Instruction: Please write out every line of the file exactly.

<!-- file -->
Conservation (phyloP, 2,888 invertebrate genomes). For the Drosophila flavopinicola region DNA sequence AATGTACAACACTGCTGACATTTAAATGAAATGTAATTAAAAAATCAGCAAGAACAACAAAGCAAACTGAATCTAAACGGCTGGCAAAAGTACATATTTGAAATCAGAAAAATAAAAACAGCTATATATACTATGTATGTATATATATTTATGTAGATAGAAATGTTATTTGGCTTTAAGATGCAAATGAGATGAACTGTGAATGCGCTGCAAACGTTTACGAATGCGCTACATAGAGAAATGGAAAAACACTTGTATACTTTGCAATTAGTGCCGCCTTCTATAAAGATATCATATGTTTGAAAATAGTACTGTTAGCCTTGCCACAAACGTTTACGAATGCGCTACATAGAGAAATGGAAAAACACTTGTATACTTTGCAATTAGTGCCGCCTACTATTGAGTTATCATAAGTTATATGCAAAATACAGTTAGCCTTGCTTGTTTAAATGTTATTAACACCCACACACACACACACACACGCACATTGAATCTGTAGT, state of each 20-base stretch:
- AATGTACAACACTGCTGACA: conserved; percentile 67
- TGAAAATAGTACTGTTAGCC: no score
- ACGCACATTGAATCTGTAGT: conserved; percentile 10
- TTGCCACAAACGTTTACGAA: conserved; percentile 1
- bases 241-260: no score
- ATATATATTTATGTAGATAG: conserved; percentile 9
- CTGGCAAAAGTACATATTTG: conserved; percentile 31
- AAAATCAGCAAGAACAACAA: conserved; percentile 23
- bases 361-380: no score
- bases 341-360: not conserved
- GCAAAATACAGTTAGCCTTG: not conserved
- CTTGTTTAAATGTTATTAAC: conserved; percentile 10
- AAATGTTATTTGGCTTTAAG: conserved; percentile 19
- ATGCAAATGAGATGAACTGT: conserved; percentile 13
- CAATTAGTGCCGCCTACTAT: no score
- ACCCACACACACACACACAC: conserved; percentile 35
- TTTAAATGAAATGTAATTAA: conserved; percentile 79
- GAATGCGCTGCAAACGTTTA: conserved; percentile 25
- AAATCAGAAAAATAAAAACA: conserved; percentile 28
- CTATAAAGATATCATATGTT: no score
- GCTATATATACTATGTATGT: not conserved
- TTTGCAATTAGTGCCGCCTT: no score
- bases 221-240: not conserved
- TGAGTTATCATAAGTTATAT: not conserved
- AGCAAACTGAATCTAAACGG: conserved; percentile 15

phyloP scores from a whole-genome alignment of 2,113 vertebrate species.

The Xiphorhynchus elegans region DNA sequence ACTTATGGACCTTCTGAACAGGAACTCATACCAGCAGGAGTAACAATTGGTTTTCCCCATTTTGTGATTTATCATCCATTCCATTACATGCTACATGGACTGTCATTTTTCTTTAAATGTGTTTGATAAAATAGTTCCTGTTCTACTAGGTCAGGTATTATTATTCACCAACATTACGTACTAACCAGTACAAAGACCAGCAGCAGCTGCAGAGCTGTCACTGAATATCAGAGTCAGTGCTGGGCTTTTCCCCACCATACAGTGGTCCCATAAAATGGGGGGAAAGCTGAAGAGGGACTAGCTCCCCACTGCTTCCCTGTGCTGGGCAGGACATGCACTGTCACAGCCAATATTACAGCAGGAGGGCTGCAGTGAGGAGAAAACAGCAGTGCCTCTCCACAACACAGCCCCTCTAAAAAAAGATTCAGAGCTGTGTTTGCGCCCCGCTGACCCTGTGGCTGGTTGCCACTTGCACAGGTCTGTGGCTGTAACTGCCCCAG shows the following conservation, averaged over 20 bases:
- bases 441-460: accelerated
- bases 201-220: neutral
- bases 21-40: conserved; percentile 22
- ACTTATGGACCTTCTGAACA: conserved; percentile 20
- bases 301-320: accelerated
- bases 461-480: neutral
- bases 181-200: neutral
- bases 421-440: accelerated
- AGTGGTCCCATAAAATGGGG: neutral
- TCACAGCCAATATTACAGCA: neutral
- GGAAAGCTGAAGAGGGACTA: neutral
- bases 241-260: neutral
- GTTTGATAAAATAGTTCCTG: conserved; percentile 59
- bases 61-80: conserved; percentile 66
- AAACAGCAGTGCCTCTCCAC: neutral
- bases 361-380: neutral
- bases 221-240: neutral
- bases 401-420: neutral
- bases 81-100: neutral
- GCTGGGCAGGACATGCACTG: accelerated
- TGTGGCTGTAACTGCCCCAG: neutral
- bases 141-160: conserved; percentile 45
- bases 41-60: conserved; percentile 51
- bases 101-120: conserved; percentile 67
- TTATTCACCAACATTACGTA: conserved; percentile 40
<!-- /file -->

Conservation (phyloP, 2,888 invertebrate genomes). For the Drosophila flavopinicola region DNA sequence AATGTACAACACTGCTGACATTTAAATGAAATGTAATTAAAAAATCAGCAAGAACAACAAAGCAAACTGAATCTAAACGGCTGGCAAAAGTACATATTTGAAATCAGAAAAATAAAAACAGCTATATATACTATGTATGTATATATATTTATGTAGATAGAAATGTTATTTGGCTTTAAGATGCAAATGAGATGAACTGTGAATGCGCTGCAAACGTTTACGAATGCGCTACATAGAGAAATGGAAAAACACTTGTATACTTTGCAATTAGTGCCGCCTTCTATAAAGATATCATATGTTTGAAAATAGTACTGTTAGCCTTGCCACAAACGTTTACGAATGCGCTACATAGAGAAATGGAAAAACACTTGTATACTTTGCAATTAGTGCCGCCTACTATTGAGTTATCATAAGTTATATGCAAAATACAGTTAGCCTTGCTTGTTTAAATGTTATTAACACCCACACACACACACACACACGCACATTGAATCTGTAGT, state of each 20-base stretch:
- AATGTACAACACTGCTGACA: conserved; percentile 67
- TGAAAATAGTACTGTTAGCC: no score
- ACGCACATTGAATCTGTAGT: conserved; percentile 10
- TTGCCACAAACGTTTACGAA: conserved; percentile 1
- bases 241-260: no score
- ATATATATTTATGTAGATAG: conserved; percentile 9
- CTGGCAAAAGTACATATTTG: conserved; percentile 31
- AAAATCAGCAAGAACAACAA: conserved; percentile 23
- bases 361-380: no score
- bases 341-360: not conserved
- GCAAAATACAGTTAGCCTTG: not conserved
- CTTGTTTAAATGTTATTAAC: conserved; percentile 10
- AAATGTTATTTGGCTTTAAG: conserved; percentile 19
- ATGCAAATGAGATGAACTGT: conserved; percentile 13
- CAATTAGTGCCGCCTACTAT: no score
- ACCCACACACACACACACAC: conserved; percentile 35
- TTTAAATGAAATGTAATTAA: conserved; percentile 79
- GAATGCGCTGCAAACGTTTA: conserved; percentile 25
- AAATCAGAAAAATAAAAACA: conserved; percentile 28
- CTATAAAGATATCATATGTT: no score
- GCTATATATACTATGTATGT: not conserved
- TTTGCAATTAGTGCCGCCTT: no score
- bases 221-240: not conserved
- TGAGTTATCATAAGTTATAT: not conserved
- AGCAAACTGAATCTAAACGG: conserved; percentile 15

phyloP scores from a whole-genome alignment of 2,113 vertebrate species.

The Xiphorhynchus elegans region DNA sequence ACTTATGGACCTTCTGAACAGGAACTCATACCAGCAGGAGTAACAATTGGTTTTCCCCATTTTGTGATTTATCATCCATTCCATTACATGCTACATGGACTGTCATTTTTCTTTAAATGTGTTTGATAAAATAGTTCCTGTTCTACTAGGTCAGGTATTATTATTCACCAACATTACGTACTAACCAGTACAAAGACCAGCAGCAGCTGCAGAGCTGTCACTGAATATCAGAGTCAGTGCTGGGCTTTTCCCCACCATACAGTGGTCCCATAAAATGGGGGGAAAGCTGAAGAGGGACTAGCTCCCCACTGCTTCCCTGTGCTGGGCAGGACATGCACTGTCACAGCCAATATTACAGCAGGAGGGCTGCAGTGAGGAGAAAACAGCAGTGCCTCTCCACAACACAGCCCCTCTAAAAAAAGATTCAGAGCTGTGTTTGCGCCCCGCTGACCCTGTGGCTGGTTGCCACTTGCACAGGTCTGTGGCTGTAACTGCCCCAG shows the following conservation, averaged over 20 bases:
- bases 441-460: accelerated
- bases 201-220: neutral
- bases 21-40: conserved; percentile 22
- ACTTATGGACCTTCTGAACA: conserved; percentile 20
- bases 301-320: accelerated
- bases 461-480: neutral
- bases 181-200: neutral
- bases 421-440: accelerated
- AGTGGTCCCATAAAATGGGG: neutral
- TCACAGCCAATATTACAGCA: neutral
- GGAAAGCTGAAGAGGGACTA: neutral
- bases 241-260: neutral
- GTTTGATAAAATAGTTCCTG: conserved; percentile 59
- bases 61-80: conserved; percentile 66
- AAACAGCAGTGCCTCTCCAC: neutral
- bases 361-380: neutral
- bases 221-240: neutral
- bases 401-420: neutral
- bases 81-100: neutral
- GCTGGGCAGGACATGCACTG: accelerated
- TGTGGCTGTAACTGCCCCAG: neutral
- bases 141-160: conserved; percentile 45
- bases 41-60: conserved; percentile 51
- bases 101-120: conserved; percentile 67
- TTATTCACCAACATTACGTA: conserved; percentile 40